Deep learning is being widely used to solve data-analysis-related problems. These models require intensive training in physical data centers before they can be deployed in software and devices like cell phones. This is a time-consuming and energy-intensive process. New analog technology, like memristor arrays, may be more energy efficient. However, due to discrepancies between the analytically computed training information and the imprecision of actual analog devices, the popular backpropagation training methods are typically incompatible with such hardware.
New research by Texas A&M University, Rain Neuromorphics, and Sandia National Laboratories has developed a novel system for training deep learning models at scale and more efficiently. Using novel training algorithms and multitasking memristor crossbar hardware, the team has attempted to develop a method that would make training AI models cheaper and less taxing on the environment.
Their study addresses two major shortcomings of conventional approaches to AI training:
- The utilization of graphics processing units (GPUs) that aren’t optimized for running and training deep learning models is the first problem.
- Using inefficient and mathematically intensive software programs, particularly the backpropagation technique.
The backpropagation process involves extensive data movement and solving mathematical equations and is currently used in virtually all training. However, due to hardware noise, mistakes, and low precision, memristor crossbars are incompatible with standard backpropagation algorithms designed for high-precision digital electronics.
The proposed algorithm-hardware system investigates the variance in behavior of a neural network’s synthetic neurons across two regimes: one in which the network is free to generate any output and another in which the output is compelled to be the target pattern to be discovered.
The required weights to coax the system to the right conclusion can be predicted by analyzing the disparity in answers from the system. This allows for local training, which is how the brain acquires new skills and eliminates the need for the complex mathematical equations involved in backpropagation. Thanks to this, the energy-efficient implementation of AI in edge devices would otherwise necessitate large cloud servers, which consume enormous amounts of electrical power. This can potentially make large-scale deep-learning algorithm training more economically viable and sustainable.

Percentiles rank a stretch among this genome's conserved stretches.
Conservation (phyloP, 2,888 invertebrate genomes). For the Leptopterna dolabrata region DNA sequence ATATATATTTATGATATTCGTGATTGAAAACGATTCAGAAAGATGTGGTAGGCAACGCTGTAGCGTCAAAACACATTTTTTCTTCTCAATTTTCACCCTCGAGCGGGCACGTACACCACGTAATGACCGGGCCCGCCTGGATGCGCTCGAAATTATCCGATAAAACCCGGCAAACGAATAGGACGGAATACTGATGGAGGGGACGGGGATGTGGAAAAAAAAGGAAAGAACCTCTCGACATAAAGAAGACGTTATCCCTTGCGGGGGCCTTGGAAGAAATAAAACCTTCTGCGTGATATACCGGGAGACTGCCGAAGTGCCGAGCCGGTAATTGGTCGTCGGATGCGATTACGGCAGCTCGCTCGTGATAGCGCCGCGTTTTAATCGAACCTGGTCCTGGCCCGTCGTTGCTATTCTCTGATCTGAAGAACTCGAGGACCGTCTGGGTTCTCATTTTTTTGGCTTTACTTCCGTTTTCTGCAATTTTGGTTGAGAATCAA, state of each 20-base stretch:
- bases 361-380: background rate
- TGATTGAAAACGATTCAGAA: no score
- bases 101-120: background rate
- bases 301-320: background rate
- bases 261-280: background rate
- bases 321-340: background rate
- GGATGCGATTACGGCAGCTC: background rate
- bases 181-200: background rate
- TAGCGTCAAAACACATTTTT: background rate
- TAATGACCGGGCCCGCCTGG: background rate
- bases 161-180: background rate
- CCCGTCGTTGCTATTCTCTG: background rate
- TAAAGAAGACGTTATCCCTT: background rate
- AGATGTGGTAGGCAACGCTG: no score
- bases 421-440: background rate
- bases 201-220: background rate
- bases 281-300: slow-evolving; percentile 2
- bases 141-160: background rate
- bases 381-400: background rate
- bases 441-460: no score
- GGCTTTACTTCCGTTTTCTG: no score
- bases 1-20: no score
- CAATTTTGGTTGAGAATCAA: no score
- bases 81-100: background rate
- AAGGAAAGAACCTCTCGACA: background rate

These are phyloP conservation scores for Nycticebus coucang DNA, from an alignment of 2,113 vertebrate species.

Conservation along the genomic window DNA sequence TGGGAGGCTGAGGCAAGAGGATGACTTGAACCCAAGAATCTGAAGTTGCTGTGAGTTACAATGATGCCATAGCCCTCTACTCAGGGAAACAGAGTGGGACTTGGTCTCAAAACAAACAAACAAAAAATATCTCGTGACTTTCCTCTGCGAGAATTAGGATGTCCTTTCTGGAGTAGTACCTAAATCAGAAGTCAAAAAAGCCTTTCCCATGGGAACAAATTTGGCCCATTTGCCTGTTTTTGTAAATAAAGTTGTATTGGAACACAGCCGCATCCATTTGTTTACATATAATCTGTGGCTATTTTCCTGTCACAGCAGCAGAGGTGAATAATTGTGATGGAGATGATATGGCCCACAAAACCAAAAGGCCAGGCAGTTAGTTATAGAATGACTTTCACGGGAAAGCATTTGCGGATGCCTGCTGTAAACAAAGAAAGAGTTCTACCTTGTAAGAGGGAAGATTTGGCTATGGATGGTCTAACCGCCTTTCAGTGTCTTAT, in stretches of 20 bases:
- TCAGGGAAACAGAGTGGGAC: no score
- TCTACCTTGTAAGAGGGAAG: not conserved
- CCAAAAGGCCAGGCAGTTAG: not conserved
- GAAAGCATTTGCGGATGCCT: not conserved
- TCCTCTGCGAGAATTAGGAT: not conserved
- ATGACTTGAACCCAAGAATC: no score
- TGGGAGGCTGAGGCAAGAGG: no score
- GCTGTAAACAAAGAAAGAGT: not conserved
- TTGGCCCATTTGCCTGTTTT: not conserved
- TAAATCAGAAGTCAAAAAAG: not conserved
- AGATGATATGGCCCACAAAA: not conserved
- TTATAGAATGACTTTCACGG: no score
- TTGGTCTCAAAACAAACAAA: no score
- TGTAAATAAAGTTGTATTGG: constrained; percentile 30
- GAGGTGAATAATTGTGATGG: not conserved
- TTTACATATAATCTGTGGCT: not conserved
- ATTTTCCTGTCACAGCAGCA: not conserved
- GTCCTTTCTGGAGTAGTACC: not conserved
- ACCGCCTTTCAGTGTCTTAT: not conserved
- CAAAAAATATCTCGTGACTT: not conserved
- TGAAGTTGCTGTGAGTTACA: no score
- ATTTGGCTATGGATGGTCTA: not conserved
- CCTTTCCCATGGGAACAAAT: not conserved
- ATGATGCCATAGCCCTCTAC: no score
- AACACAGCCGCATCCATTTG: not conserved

Their findings show that compared to even the most powerful GPUs available today, this method can drastically cut the energy needed for AI training by as much as 100,000 times.
The team plans to investigate several learning algorithms for training deep neural networks that take inspiration from the brain and identify those that perform well over a range of networks and resource limitations. They believe that their work can pave the way for the consolidation of formerly disparate data centers onto individual users’ devices, cutting down on the energy consumption often involved with AI training and encouraging the creation of additional neural networks designed to aid or simplify common human tasks.
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Tanushree Shenwai is a consulting intern at MarktechPost. She is currently pursuing her B.Tech from the Indian Institute of Technology(IIT), Bhubaneswar. She is a Data Science enthusiast and has a keen interest in the scope of application of artificial intelligence in various fields. She is passionate about exploring the new advancements in technologies and their real-life application.